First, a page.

U.S. students make small gains in reading and mathematics

Thursday, November 7, 2013

Cornelia Orr, the National Assessment Governing Board’s executive director, wants to see stronger gains in reading scores, which haven’t increased over time as much as math scores have.

“If you look at the math data, the movement of students from below the Basic level toward 'proficient' is good,” she said. “For reading, it’s much slower. Helping beginning readers get to be stronger readers needs more emphasis.”

Of standouts and destiny

Although national gains were small, several states saw significant gains since 2011’s test. The average reading score for California’s eighth-graders increased by seven points on the test’s 500-point scale. Mathematics scores increased by seven points for fourth-graders in Tennessee and the District of Columbia.

Florida is the only state whose achievement gap between black and white students narrowed at both grade levels and in both subjects. The gap between Hispanic and white students narrowed for mathematics at both grade levels in New Jersey and Rhode Island.

Educators will likely be looking at these states’ policies in hopes of discovering secrets to their success, Orr said. Buckley said that the Nation’s Report Card is “good at telling us where we stand, but not well-designed to tell us why.”

Mining the Nation’s Report Card data reveals an unsurprising correlation between income and achievement, with students eligible for the federal school lunch program generally scoring lower than their peers. Buckley, the National Center for Education Statistics’ commissioner, said the correlation between income and achievement doesn't always hold true.

“Massachusetts has always had high performance, but other states that have similar demographics don’t,” he said. “Demography isn’t destiny when it comes to education. It’s a factor that has to be considered in trying to explain results, but it’s not the whole story.”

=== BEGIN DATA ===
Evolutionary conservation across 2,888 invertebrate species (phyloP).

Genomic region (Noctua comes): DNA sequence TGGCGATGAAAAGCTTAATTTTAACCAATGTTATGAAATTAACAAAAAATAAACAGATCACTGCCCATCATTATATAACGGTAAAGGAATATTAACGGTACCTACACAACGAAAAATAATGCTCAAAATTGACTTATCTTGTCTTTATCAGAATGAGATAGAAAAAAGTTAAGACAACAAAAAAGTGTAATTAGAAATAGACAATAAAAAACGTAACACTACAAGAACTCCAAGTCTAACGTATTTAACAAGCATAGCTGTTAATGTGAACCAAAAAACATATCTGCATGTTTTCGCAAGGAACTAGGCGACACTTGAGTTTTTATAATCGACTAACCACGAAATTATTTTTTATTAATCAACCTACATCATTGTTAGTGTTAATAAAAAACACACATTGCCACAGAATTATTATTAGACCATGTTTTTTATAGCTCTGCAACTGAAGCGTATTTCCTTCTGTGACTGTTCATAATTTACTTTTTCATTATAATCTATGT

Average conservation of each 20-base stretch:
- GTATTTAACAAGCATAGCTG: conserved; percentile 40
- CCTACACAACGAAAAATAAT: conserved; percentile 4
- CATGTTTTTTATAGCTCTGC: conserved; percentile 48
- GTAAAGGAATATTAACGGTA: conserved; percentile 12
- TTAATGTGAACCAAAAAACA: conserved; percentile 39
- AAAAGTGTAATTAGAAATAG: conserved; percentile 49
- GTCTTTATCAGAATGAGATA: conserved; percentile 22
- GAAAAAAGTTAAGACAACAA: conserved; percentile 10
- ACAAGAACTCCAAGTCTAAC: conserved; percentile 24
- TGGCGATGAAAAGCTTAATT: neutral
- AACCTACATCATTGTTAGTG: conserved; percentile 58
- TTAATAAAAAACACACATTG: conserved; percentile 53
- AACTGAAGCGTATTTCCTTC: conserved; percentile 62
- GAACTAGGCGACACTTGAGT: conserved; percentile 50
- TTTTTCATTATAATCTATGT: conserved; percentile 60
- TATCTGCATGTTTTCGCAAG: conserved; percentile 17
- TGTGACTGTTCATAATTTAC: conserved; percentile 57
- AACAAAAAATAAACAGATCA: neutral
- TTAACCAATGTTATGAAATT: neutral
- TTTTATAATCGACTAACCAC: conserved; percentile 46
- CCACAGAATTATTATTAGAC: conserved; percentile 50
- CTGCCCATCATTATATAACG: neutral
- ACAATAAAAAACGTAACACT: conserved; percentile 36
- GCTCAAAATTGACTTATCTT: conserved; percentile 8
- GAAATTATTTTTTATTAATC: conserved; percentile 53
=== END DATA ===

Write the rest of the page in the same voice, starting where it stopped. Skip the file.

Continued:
International comparisons

The Nation’s Report Card is widely regarded as the best source of information about how state education systems are doing in comparison to each other. But how do our nation’s results stack up against those of other nations?

Not so well, according to Paul Peterson, director of Harvard University’s Program on Education Policy and Governance. Peterson is co-author (with Stanford University’s Eric Hanushek) of the new book “Endangering Prosperity: A Global Look at the American School.”

Peterson said his main take-away from the 2013 report is that improvement in student achievement isn’t happening as fast as it was during the first decade of the 21st century. Report data does show an uptick in scores beginning in about 2000, followed by a flattening trend from about 2005 on.

“Our research shows that the United States, while far behind, was at least moving forward at the rate typical for other industrialized nations,” Peterson said. “In the first 10 years of this century, we were keeping abreast.”

Peterson attributes the slowdown to the fact that many provisions of the “No Child Left Behind” federal education act are no longer being enforced because of waivers granted to states by the Obama administration.

“The waivers are eliminating all of the penalties associated with NCLB,” Peterson said. “The spotlight has been taken away from local school districts. They don’t have to worry about being identified as failing, so they’ve gone back to normal.”

Peterson said it's important to restore accountability. “ 'No Child Left Behind' was not the best policy,” he said. “But rather than abandon it, it needs to be enhanced."